Dream Chasers (Women Entrepreneurs from the South of the Vindhyas)

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Item Code: NAQ424
Author: Shobha Warrier
Publisher: Vitasta Publishing Pvt. Ltd.
Language: English
Edition: 2018
ISBN: 9789386473349
Pages: 244 (20 B/W Illustrations)
Other Details 9.00 X 6.00 inch
Weight 300 gm
Fully insured
Fully insured
Shipped to 153 countries
Shipped to 153 countries
More than 1M+ customers worldwide
More than 1M+ customers worldwide
100% Made in India
100% Made in India
23 years in business
23 years in business
Book Description
About the Author
Shobha Warrier, senior journalist and author of Dream chasers --Entrepreneurs from the South of the Vindhyas is back, this time, with a book on inspiring stories of women entrepreneurs from the South of India.

The book starts with the fascinating journey of 74-year-old Deborah Thiagaraj an, who created DakshinaChitra and ends with 29-year-old Likitha Bhanu of Terra Greens Organic. The others include Poonam Natarajan of Vidya Sagar, Vandana Gopikumar of The Banyan, Ranjini Manian of Global Adjustments, Nalini Shekar of Hasiru Dala and Padmashri Shanthi Ranganathan, whose name is synonymous with Asia's first de-addiction centre, the TTK Hospital.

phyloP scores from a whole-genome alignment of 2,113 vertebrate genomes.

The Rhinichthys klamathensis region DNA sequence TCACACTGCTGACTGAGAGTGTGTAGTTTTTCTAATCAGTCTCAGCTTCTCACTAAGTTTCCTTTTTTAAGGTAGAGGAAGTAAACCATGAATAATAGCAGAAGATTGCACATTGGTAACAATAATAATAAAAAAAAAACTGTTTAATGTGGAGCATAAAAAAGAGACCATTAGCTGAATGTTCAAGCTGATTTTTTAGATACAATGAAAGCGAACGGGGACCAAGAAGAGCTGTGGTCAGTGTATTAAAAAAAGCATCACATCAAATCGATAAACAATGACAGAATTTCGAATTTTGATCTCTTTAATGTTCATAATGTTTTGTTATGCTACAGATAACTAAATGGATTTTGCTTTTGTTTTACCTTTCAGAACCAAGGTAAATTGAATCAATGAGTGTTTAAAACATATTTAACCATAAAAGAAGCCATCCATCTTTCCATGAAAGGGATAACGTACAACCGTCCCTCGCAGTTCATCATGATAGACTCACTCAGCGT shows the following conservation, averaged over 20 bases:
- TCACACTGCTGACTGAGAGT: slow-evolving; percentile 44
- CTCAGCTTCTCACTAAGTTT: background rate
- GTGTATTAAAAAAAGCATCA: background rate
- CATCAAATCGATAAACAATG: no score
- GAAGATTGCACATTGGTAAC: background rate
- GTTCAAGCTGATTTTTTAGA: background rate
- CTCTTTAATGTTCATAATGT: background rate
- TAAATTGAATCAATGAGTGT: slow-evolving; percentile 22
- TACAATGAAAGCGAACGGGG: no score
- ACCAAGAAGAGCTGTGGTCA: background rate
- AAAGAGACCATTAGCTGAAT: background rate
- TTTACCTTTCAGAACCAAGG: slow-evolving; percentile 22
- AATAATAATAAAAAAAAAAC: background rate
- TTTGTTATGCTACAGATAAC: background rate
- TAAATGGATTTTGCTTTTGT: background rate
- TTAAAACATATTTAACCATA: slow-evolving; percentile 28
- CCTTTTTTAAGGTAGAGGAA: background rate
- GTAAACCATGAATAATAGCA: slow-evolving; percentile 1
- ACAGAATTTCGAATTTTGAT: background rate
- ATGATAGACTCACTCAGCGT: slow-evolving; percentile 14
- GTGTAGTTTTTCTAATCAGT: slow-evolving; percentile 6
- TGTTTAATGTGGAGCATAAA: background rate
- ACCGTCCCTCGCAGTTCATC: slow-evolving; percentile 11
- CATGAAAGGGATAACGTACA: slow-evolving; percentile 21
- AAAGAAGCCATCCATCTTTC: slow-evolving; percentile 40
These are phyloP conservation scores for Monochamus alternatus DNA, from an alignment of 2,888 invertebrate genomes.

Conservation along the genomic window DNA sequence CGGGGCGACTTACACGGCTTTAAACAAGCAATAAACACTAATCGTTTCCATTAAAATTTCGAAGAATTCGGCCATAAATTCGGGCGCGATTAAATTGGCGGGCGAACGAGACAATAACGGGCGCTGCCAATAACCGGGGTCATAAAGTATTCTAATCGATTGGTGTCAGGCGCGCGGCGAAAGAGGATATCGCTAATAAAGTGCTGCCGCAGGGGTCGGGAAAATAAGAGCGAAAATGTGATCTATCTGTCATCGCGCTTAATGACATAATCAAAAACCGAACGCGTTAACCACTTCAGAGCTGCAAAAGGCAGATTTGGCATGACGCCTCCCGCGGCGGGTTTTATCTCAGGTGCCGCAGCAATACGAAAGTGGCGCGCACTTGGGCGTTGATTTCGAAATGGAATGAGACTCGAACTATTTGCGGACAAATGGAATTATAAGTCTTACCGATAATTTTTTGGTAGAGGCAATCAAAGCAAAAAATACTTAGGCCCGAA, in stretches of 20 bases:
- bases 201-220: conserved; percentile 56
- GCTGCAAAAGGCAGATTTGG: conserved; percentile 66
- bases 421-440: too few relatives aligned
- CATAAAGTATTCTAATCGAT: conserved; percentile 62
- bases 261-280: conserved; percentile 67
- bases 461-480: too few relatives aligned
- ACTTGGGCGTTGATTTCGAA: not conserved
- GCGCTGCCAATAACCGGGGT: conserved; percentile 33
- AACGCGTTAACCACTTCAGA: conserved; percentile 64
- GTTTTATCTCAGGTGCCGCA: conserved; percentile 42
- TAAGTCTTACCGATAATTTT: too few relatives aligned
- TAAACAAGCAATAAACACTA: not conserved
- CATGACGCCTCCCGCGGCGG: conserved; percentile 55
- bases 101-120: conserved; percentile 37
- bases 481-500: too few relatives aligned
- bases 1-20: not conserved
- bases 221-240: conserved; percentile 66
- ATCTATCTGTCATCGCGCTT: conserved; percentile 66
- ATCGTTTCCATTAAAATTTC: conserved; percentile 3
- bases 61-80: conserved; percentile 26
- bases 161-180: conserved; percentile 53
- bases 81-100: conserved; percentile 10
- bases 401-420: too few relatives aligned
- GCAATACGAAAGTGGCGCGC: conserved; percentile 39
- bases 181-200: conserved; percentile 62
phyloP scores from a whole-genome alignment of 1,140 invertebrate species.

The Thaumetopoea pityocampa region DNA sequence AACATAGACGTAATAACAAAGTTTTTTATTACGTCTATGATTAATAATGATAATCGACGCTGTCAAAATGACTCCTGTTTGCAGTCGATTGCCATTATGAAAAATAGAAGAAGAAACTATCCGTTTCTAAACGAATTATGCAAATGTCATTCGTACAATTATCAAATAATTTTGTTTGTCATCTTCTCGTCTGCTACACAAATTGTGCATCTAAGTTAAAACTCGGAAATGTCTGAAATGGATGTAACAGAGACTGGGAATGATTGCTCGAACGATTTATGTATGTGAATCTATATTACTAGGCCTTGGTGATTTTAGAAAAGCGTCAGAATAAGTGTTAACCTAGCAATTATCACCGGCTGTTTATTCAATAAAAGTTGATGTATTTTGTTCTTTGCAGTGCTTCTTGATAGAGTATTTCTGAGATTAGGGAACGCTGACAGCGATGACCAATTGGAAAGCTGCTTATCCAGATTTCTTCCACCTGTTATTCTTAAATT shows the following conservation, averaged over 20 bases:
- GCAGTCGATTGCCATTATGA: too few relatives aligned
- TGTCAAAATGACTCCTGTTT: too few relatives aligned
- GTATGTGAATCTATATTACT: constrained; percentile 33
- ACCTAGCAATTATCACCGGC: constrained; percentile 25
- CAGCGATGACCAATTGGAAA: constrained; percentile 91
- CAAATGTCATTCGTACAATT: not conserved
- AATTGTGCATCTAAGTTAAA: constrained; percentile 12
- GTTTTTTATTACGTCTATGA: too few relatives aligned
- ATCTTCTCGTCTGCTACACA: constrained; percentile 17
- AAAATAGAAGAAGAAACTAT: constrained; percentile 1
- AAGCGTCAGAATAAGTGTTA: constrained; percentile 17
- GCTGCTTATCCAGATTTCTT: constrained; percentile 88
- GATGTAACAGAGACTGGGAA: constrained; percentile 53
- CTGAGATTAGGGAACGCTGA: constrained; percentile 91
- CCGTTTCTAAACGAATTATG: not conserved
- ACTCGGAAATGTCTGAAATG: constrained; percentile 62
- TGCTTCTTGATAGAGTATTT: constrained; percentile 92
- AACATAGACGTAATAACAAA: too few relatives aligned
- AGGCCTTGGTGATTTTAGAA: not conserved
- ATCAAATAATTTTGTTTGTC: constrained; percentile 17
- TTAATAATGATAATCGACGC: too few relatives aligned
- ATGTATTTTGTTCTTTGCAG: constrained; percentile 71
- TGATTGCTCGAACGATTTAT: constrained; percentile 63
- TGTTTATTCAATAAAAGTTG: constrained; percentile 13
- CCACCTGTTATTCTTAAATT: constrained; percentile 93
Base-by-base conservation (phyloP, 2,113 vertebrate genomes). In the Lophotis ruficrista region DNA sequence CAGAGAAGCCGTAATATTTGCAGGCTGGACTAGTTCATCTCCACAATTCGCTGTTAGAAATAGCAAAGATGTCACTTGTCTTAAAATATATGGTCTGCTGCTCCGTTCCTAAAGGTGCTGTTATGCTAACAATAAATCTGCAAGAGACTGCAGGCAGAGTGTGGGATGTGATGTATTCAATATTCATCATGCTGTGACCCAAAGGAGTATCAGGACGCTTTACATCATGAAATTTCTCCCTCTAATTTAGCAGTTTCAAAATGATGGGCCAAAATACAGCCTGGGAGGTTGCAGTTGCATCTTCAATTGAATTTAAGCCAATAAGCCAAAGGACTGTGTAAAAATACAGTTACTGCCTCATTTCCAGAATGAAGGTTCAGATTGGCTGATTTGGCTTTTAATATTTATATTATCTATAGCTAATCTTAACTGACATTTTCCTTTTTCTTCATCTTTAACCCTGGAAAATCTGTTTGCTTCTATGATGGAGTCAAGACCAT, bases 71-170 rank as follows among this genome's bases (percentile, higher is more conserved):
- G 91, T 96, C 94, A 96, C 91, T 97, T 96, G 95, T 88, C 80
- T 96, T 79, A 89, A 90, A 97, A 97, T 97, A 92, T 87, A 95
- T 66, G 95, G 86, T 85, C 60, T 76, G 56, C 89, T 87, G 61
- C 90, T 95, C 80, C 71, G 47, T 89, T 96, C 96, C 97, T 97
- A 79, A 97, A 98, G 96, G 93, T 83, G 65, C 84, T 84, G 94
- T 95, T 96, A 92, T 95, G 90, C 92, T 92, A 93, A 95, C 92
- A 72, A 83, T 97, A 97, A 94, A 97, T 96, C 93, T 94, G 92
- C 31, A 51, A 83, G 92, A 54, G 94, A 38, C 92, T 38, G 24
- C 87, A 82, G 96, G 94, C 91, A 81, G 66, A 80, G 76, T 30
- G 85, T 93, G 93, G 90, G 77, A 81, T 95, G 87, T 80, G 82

Also featured are Sheela Kochouseph Chittilapally, who runs V-Star, a household name in Kerala, Radhika Menon of Tulika Publishers, Saloni Malhotra of Desire, Svati Bhogle of Sustaintech India, Sreeja Arangottukara of Paatasala, transgender activist Kalki Subramaniam of Trans/Hearts and Sabriye Tenberken of kanthari.

The remarkable stories of these entrepreneurs point to one thing: With dedication and hard work, anyone can achieve even the unachievable and that gender has no role to play in it. A must-read for all budding entrepreneurs.

The case studies in this book recount how women deploy their organising abilities and vision to establish and make a variety of enterprises successful.

Though the book's title implies that they are all South Indian women, these women operate south of the Vindya's, but they are all not South Indians...some are even foreigners who chose South India as the location to chase their dreams.

These case studies also reminded me that for achieving anything, women must struggle many times more than men... particularly within the Indian cultural system where they must be obedient bahus first and everything else next.

It is also heartening that in most of the stories success has been achieved by these women entrepreneurs self-funding their enterprises with very meagre amounts - there is no shadowy foreign NGO or venture capitalist throwing big money buying them business success.

Some of these women entrepreneurs have advanced degrees, a tiny minority of them operate within the umbrella of well-to-do business families, but the clear majority are true entrepreneurs: they rise using their own insights, intuitive organisational skills and perseverance.

It is fascinating to reflect on what backgrounds these women come from and the domains they have chosen to exercise their entrepreneurship.